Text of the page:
The Lottery and Other Stories
The Lottery, one of the most terrifying stories written in this century, created a sensation when it was first published in The New Yorker. "Power and haunting," and "nights of unrest" were typical reader responses. This collection, the only one to appear during Shirley Jackson's lifetime, unites... show more
The Lottery, one of the most terrifying stories written in this century, created a sensation when it was first published in The New Yorker. "Power and haunting," and "nights of unrest" were typical reader responses. This collection, the only one to appear during Shirley Jackson's lifetime, unites "The Lottery:" with twenty-four equally unusual stories. Together they demonstrate Jack son's remarkable range--from the hilarious to the truly horrible--and power as a storyteller.
Publish date: March 16th 2005
Publisher: Farrar, Straus and Giroux
Pages no: 320
Edition language: English
, Science Fiction
, Adult Fiction
, Short Stories
The Lottery and Other Stories is an uneven collection. If you've read any of my reviews about a collection of short stories, you've probably heard this before. “Uneven” sums up my feelings for every short story collection I've ever read. There are different levels of uneven, but it's only natural th...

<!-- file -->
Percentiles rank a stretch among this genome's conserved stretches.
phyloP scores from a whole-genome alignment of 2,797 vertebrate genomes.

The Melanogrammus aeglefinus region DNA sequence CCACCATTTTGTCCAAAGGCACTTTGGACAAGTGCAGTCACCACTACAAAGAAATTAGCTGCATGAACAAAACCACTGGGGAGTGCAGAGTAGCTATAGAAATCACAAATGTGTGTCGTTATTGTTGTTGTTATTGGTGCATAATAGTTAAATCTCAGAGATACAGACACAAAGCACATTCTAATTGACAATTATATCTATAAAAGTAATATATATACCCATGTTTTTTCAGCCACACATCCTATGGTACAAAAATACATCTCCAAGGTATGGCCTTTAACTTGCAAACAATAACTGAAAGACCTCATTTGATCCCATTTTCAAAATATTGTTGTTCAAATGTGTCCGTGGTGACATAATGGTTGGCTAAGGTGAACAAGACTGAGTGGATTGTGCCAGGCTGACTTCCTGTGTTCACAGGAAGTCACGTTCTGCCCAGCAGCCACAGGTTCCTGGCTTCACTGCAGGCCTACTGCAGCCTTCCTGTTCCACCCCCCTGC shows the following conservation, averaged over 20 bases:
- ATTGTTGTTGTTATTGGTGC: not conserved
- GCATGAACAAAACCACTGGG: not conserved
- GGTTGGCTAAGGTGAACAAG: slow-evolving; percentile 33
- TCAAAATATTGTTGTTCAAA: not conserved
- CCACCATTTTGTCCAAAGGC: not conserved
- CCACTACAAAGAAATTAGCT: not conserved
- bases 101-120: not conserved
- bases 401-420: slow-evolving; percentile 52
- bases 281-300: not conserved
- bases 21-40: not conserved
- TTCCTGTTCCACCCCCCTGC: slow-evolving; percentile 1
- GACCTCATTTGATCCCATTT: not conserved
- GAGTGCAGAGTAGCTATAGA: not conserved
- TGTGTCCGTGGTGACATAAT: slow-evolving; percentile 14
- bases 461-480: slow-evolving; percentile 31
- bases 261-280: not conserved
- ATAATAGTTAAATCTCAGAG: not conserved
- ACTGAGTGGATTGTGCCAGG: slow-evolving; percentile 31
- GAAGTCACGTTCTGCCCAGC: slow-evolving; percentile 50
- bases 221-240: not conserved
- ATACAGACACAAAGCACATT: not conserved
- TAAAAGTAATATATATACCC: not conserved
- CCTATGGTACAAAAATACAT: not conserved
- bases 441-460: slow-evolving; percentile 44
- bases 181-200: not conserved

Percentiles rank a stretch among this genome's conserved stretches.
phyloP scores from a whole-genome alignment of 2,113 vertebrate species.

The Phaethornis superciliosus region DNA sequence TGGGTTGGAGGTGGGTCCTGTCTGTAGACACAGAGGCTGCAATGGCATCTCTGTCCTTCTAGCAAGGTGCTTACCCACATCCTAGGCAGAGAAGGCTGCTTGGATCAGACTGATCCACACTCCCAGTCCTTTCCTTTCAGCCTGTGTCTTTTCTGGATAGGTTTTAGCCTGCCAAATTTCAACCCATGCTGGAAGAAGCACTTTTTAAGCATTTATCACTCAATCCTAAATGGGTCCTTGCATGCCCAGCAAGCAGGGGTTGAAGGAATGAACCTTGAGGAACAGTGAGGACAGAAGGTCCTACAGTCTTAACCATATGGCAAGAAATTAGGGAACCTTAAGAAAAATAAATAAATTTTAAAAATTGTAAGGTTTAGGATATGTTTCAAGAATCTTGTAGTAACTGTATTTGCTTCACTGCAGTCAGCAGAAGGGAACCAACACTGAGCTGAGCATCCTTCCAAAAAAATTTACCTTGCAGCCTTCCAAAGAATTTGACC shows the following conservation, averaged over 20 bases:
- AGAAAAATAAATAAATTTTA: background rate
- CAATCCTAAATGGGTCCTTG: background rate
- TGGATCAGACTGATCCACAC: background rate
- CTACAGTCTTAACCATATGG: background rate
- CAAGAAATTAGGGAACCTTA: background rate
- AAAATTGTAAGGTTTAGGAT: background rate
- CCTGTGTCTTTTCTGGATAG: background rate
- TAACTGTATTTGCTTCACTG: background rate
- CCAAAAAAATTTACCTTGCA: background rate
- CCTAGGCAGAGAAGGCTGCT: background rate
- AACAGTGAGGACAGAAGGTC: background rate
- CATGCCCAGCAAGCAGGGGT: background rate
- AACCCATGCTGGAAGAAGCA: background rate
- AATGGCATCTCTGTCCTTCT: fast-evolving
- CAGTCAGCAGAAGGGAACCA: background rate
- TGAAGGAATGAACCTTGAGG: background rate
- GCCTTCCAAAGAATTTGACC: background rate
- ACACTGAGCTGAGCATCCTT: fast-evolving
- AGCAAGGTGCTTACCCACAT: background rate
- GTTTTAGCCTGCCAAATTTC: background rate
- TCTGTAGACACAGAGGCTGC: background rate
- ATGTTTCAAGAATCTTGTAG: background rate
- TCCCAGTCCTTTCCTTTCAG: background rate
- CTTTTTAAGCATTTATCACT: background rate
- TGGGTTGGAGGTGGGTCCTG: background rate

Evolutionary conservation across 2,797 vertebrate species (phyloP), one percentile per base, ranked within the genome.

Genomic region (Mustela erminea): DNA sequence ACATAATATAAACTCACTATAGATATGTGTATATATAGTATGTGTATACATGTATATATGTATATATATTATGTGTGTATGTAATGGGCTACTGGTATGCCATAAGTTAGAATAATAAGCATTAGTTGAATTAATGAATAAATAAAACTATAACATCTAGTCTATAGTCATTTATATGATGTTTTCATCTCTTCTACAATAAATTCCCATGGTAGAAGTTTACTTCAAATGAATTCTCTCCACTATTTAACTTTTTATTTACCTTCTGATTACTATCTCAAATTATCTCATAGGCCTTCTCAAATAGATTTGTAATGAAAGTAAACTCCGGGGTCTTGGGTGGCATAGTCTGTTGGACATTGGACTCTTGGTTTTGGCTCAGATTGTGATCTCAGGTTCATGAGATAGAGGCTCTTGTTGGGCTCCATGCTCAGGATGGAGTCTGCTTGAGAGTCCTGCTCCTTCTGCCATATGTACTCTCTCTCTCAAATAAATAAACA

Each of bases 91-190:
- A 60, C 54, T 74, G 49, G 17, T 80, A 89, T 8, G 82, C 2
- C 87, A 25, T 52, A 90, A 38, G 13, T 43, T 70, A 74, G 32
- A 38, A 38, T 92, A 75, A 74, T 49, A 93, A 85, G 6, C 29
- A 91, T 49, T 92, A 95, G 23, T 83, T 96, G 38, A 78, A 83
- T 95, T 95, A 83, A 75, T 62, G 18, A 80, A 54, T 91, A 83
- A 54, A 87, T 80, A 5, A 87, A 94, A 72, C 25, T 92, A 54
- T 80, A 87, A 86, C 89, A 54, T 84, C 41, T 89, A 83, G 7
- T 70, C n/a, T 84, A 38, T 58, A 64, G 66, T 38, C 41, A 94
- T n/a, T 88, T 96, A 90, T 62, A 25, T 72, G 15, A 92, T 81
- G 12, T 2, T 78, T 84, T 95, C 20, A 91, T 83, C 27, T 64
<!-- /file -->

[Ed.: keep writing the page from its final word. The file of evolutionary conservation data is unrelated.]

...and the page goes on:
Please note that I gave this book 3.5 stars, however, I rounded it up to 4 stars on Goodreads.Although I liked this collection of short stories, I am not going to lie, I was pretty disappointed that they were not horror stories. And I am even puzzled at people claiming these are Gothic stories too.S...
THE LOTTERY SHORT STORY REVIEW - Love it or hate it, Shirley Jackson’s The Lottery is indelibly etched on the American subconscious. It’s on every high school and college reading list. When it first appeared in The New Yorker in June of 1948, the magazine received an onslaught of complaint letters a...
I think I was expecting these stories to read more like The Lottery, which I read in school and quite enjoyed. Unfortunately, they didn't, or at least not in the same way I had hoped. They shared a rather gloomy outlook on life with The Lottery, certainly, but that was kind of the defining factor....
First published in 1948 in the New Yorker, The Lottery is a brilliantly written allegory about society, conformity and tradition. The very short story (32 pages) follows a small village as they gather for their annual lottery, each person taking a slip of paper from a box where the winner will be th...